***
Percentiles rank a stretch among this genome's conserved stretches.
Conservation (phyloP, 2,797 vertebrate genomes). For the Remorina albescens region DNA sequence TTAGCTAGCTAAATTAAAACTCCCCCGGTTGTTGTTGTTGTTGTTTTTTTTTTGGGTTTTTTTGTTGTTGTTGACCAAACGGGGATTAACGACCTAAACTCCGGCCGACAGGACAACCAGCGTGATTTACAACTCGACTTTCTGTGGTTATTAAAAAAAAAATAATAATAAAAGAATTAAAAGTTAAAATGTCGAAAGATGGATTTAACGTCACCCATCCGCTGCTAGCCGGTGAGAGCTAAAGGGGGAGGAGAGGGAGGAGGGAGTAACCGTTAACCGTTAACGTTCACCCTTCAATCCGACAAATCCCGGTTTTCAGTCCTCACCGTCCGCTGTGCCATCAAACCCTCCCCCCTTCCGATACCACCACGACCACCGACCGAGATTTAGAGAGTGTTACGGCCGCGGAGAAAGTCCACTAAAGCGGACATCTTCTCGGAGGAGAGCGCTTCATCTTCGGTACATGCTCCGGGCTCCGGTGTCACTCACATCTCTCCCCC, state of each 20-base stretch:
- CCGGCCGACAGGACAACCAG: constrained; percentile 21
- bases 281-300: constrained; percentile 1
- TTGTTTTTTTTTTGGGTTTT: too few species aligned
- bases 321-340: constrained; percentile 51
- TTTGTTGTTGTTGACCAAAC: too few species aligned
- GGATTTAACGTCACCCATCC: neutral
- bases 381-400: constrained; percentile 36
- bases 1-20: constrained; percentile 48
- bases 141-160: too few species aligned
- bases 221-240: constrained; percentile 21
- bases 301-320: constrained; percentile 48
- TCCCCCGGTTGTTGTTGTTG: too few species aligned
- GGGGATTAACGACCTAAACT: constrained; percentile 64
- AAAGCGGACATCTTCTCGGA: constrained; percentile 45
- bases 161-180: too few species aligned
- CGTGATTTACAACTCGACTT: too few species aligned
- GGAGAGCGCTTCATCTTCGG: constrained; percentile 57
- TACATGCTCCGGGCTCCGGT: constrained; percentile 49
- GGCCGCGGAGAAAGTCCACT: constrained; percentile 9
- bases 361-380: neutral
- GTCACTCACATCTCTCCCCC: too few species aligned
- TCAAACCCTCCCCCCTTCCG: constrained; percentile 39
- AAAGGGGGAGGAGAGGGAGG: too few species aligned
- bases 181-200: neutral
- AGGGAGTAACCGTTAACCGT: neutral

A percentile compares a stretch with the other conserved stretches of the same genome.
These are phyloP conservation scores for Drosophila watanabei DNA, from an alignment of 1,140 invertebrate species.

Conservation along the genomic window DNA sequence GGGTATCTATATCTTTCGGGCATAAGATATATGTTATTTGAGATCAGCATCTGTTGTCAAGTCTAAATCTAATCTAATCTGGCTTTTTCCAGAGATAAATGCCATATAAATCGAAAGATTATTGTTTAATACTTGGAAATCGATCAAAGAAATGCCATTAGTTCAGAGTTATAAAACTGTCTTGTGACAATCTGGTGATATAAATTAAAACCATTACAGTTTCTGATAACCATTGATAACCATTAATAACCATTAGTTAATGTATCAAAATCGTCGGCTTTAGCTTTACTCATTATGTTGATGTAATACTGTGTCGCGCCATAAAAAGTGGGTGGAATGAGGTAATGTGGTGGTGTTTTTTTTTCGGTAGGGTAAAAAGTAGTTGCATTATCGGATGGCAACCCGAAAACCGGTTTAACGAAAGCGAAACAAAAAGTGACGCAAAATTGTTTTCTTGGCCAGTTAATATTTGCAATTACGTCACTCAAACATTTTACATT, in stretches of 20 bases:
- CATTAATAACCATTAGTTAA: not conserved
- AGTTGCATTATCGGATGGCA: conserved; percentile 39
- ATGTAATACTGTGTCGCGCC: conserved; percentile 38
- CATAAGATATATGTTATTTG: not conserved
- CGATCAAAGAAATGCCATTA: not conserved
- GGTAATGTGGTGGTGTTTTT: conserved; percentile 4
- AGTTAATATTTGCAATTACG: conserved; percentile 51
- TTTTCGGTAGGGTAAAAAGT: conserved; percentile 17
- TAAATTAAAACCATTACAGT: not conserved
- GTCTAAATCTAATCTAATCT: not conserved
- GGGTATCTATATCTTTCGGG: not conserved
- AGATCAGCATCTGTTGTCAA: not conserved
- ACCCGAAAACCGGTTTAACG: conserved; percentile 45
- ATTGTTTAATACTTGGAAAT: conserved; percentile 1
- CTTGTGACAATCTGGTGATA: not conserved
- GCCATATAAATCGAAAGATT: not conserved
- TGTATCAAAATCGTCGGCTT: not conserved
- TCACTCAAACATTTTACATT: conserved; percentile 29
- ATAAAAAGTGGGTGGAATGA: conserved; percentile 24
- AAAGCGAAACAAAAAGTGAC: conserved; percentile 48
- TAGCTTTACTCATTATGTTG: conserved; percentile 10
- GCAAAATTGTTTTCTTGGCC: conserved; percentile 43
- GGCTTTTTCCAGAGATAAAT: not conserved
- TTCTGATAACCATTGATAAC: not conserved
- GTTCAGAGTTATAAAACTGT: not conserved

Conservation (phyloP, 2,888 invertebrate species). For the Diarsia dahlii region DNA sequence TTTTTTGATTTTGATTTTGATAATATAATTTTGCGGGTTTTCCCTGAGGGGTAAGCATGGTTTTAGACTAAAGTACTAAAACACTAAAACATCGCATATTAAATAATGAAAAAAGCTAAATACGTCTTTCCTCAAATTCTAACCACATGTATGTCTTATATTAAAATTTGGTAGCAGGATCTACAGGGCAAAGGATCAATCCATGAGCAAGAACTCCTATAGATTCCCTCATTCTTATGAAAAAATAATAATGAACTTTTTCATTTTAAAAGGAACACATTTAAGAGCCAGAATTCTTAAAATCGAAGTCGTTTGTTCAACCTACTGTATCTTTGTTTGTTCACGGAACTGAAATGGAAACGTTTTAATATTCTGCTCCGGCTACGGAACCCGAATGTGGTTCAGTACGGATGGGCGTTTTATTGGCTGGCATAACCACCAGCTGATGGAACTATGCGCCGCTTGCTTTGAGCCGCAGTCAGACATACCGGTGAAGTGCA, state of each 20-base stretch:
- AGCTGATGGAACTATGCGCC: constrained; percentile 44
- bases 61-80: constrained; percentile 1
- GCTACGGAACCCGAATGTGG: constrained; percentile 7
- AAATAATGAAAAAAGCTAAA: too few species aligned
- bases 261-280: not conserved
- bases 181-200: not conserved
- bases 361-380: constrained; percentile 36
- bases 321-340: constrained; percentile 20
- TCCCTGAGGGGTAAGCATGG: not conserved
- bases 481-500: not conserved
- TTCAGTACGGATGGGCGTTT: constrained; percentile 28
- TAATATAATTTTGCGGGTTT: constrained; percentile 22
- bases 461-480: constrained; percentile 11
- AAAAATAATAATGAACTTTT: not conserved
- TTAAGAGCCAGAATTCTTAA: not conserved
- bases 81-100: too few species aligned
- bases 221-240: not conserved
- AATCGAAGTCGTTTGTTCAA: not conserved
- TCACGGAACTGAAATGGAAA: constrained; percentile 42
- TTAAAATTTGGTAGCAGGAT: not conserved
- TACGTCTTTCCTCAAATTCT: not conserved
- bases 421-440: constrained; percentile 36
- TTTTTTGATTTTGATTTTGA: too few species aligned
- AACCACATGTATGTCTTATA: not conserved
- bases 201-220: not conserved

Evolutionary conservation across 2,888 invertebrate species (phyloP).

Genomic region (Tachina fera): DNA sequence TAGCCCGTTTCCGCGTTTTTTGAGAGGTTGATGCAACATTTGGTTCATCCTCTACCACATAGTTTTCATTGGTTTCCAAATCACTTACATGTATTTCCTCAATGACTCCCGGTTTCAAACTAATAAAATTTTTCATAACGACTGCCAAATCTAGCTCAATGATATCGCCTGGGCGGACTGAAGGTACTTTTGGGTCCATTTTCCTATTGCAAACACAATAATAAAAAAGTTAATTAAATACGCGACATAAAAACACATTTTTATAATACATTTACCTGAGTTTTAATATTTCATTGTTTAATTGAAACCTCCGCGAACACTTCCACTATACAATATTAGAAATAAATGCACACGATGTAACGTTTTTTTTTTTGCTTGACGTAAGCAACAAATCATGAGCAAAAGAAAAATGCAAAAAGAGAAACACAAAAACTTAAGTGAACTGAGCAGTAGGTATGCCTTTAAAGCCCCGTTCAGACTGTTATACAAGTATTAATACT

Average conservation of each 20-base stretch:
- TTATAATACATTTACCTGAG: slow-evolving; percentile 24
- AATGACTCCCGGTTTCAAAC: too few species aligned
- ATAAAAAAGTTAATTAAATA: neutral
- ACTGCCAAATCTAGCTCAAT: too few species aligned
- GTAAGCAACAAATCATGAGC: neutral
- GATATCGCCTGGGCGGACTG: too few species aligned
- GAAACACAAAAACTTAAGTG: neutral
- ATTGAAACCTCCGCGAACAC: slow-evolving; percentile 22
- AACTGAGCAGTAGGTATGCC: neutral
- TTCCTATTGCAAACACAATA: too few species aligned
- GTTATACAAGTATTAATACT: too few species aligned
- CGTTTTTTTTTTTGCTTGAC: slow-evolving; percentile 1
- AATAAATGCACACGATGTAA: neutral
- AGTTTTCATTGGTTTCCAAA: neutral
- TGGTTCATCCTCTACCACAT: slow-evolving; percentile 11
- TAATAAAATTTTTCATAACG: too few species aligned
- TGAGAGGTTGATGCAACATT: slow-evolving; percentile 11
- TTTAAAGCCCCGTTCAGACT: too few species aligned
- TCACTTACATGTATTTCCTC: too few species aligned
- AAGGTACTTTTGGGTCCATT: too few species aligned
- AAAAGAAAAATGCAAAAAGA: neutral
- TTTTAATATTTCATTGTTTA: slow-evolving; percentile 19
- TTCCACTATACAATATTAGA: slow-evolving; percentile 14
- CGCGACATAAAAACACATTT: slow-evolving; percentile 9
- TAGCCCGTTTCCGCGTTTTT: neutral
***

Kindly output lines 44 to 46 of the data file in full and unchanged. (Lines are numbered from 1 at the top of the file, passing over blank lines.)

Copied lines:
- ATTGTTTAATACTTGGAAAT: conserved; percentile 1
- CTTGTGACAATCTGGTGATA: not conserved
- GCCATATAAATCGAAAGATT: not conserved